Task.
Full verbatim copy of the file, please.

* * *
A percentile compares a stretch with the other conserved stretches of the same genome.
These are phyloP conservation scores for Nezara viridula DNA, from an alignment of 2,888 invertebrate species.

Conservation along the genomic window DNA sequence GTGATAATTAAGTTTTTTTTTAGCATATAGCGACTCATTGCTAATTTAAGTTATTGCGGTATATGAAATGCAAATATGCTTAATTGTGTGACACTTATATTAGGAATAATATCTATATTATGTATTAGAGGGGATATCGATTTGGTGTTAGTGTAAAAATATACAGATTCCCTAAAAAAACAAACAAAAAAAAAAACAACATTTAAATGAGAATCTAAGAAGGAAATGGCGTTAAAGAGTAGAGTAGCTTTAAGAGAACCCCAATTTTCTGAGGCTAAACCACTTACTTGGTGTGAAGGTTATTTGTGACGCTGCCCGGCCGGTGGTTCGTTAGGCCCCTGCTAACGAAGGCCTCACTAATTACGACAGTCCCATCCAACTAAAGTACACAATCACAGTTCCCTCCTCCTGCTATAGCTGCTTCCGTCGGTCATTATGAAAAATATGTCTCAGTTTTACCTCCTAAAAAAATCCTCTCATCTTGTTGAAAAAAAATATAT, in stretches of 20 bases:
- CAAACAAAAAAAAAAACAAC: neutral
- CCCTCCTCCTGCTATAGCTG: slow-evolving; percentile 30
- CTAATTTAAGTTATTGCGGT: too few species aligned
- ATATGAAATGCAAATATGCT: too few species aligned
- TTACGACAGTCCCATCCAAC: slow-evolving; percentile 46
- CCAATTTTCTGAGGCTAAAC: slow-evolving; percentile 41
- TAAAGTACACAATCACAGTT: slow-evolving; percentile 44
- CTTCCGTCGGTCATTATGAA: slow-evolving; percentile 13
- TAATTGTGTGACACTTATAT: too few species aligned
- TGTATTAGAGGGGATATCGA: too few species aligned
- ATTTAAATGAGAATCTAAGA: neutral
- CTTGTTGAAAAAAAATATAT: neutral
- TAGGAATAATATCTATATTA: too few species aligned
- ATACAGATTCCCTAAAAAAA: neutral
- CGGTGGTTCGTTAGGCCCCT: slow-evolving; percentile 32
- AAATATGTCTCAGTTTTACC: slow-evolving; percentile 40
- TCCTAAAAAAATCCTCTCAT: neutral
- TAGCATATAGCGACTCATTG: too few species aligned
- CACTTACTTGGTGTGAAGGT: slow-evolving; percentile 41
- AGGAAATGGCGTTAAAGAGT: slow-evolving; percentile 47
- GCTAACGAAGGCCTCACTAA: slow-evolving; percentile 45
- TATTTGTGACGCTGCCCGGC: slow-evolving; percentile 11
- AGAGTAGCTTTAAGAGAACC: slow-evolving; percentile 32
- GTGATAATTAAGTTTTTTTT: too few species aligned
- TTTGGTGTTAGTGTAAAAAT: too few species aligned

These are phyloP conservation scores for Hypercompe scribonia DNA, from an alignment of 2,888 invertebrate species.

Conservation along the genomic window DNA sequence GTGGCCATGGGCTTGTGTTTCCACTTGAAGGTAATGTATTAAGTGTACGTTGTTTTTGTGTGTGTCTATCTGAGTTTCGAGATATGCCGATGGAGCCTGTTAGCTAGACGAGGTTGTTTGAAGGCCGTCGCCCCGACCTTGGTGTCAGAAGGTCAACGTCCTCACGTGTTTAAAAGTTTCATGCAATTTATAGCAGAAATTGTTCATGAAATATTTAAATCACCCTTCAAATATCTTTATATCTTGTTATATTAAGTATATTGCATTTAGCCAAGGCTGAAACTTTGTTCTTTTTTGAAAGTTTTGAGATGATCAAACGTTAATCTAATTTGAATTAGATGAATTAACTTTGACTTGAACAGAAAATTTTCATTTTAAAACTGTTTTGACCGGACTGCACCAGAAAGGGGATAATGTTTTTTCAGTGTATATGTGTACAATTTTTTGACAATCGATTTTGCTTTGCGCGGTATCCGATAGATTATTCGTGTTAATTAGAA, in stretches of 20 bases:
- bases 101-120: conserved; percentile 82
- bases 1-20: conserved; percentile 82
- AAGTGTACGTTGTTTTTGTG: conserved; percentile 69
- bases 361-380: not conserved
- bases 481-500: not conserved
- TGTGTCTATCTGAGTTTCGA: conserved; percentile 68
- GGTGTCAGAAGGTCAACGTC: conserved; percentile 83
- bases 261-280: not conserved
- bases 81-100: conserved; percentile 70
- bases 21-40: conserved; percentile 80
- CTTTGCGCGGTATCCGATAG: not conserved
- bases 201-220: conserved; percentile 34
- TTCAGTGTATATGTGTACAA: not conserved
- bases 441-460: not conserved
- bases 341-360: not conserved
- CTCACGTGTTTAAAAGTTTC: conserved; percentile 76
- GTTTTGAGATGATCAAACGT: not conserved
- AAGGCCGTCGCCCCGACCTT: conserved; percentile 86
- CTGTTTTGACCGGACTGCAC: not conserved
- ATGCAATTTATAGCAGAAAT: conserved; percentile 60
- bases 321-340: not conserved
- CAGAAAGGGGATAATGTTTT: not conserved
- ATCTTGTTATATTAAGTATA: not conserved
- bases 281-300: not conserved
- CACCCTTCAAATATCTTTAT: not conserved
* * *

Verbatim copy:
A percentile compares a stretch with the other conserved stretches of the same genome.
These are phyloP conservation scores for Nezara viridula DNA, from an alignment of 2,888 invertebrate species.

Conservation along the genomic window DNA sequence GTGATAATTAAGTTTTTTTTTAGCATATAGCGACTCATTGCTAATTTAAGTTATTGCGGTATATGAAATGCAAATATGCTTAATTGTGTGACACTTATATTAGGAATAATATCTATATTATGTATTAGAGGGGATATCGATTTGGTGTTAGTGTAAAAATATACAGATTCCCTAAAAAAACAAACAAAAAAAAAAACAACATTTAAATGAGAATCTAAGAAGGAAATGGCGTTAAAGAGTAGAGTAGCTTTAAGAGAACCCCAATTTTCTGAGGCTAAACCACTTACTTGGTGTGAAGGTTATTTGTGACGCTGCCCGGCCGGTGGTTCGTTAGGCCCCTGCTAACGAAGGCCTCACTAATTACGACAGTCCCATCCAACTAAAGTACACAATCACAGTTCCCTCCTCCTGCTATAGCTGCTTCCGTCGGTCATTATGAAAAATATGTCTCAGTTTTACCTCCTAAAAAAATCCTCTCATCTTGTTGAAAAAAAATATAT, in stretches of 20 bases:
- CAAACAAAAAAAAAAACAAC: neutral
- CCCTCCTCCTGCTATAGCTG: slow-evolving; percentile 30
- CTAATTTAAGTTATTGCGGT: too few species aligned
- ATATGAAATGCAAATATGCT: too few species aligned
- TTACGACAGTCCCATCCAAC: slow-evolving; percentile 46
- CCAATTTTCTGAGGCTAAAC: slow-evolving; percentile 41
- TAAAGTACACAATCACAGTT: slow-evolving; percentile 44
- CTTCCGTCGGTCATTATGAA: slow-evolving; percentile 13
- TAATTGTGTGACACTTATAT: too few species aligned
- TGTATTAGAGGGGATATCGA: too few species aligned
- ATTTAAATGAGAATCTAAGA: neutral
- CTTGTTGAAAAAAAATATAT: neutral
- TAGGAATAATATCTATATTA: too few species aligned
- ATACAGATTCCCTAAAAAAA: neutral
- CGGTGGTTCGTTAGGCCCCT: slow-evolving; percentile 32
- AAATATGTCTCAGTTTTACC: slow-evolving; percentile 40
- TCCTAAAAAAATCCTCTCAT: neutral
- TAGCATATAGCGACTCATTG: too few species aligned
- CACTTACTTGGTGTGAAGGT: slow-evolving; percentile 41
- AGGAAATGGCGTTAAAGAGT: slow-evolving; percentile 47
- GCTAACGAAGGCCTCACTAA: slow-evolving; percentile 45
- TATTTGTGACGCTGCCCGGC: slow-evolving; percentile 11
- AGAGTAGCTTTAAGAGAACC: slow-evolving; percentile 32
- GTGATAATTAAGTTTTTTTT: too few species aligned
- TTTGGTGTTAGTGTAAAAAT: too few species aligned

These are phyloP conservation scores for Hypercompe scribonia DNA, from an alignment of 2,888 invertebrate species.

Conservation along the genomic window DNA sequence GTGGCCATGGGCTTGTGTTTCCACTTGAAGGTAATGTATTAAGTGTACGTTGTTTTTGTGTGTGTCTATCTGAGTTTCGAGATATGCCGATGGAGCCTGTTAGCTAGACGAGGTTGTTTGAAGGCCGTCGCCCCGACCTTGGTGTCAGAAGGTCAACGTCCTCACGTGTTTAAAAGTTTCATGCAATTTATAGCAGAAATTGTTCATGAAATATTTAAATCACCCTTCAAATATCTTTATATCTTGTTATATTAAGTATATTGCATTTAGCCAAGGCTGAAACTTTGTTCTTTTTTGAAAGTTTTGAGATGATCAAACGTTAATCTAATTTGAATTAGATGAATTAACTTTGACTTGAACAGAAAATTTTCATTTTAAAACTGTTTTGACCGGACTGCACCAGAAAGGGGATAATGTTTTTTCAGTGTATATGTGTACAATTTTTTGACAATCGATTTTGCTTTGCGCGGTATCCGATAGATTATTCGTGTTAATTAGAA, in stretches of 20 bases:
- bases 101-120: conserved; percentile 82
- bases 1-20: conserved; percentile 82
- AAGTGTACGTTGTTTTTGTG: conserved; percentile 69
- bases 361-380: not conserved
- bases 481-500: not conserved
- TGTGTCTATCTGAGTTTCGA: conserved; percentile 68
- GGTGTCAGAAGGTCAACGTC: conserved; percentile 83
- bases 261-280: not conserved
- bases 81-100: conserved; percentile 70
- bases 21-40: conserved; percentile 80
- CTTTGCGCGGTATCCGATAG: not conserved
- bases 201-220: conserved; percentile 34
- TTCAGTGTATATGTGTACAA: not conserved
- bases 441-460: not conserved
- bases 341-360: not conserved
- CTCACGTGTTTAAAAGTTTC: conserved; percentile 76
- GTTTTGAGATGATCAAACGT: not conserved
- AAGGCCGTCGCCCCGACCTT: conserved; percentile 86
- CTGTTTTGACCGGACTGCAC: not conserved
- ATGCAATTTATAGCAGAAAT: conserved; percentile 60
- bases 321-340: not conserved
- CAGAAAGGGGATAATGTTTT: not conserved
- ATCTTGTTATATTAAGTATA: not conserved
- bases 281-300: not conserved
- CACCCTTCAAATATCTTTAT: not conserved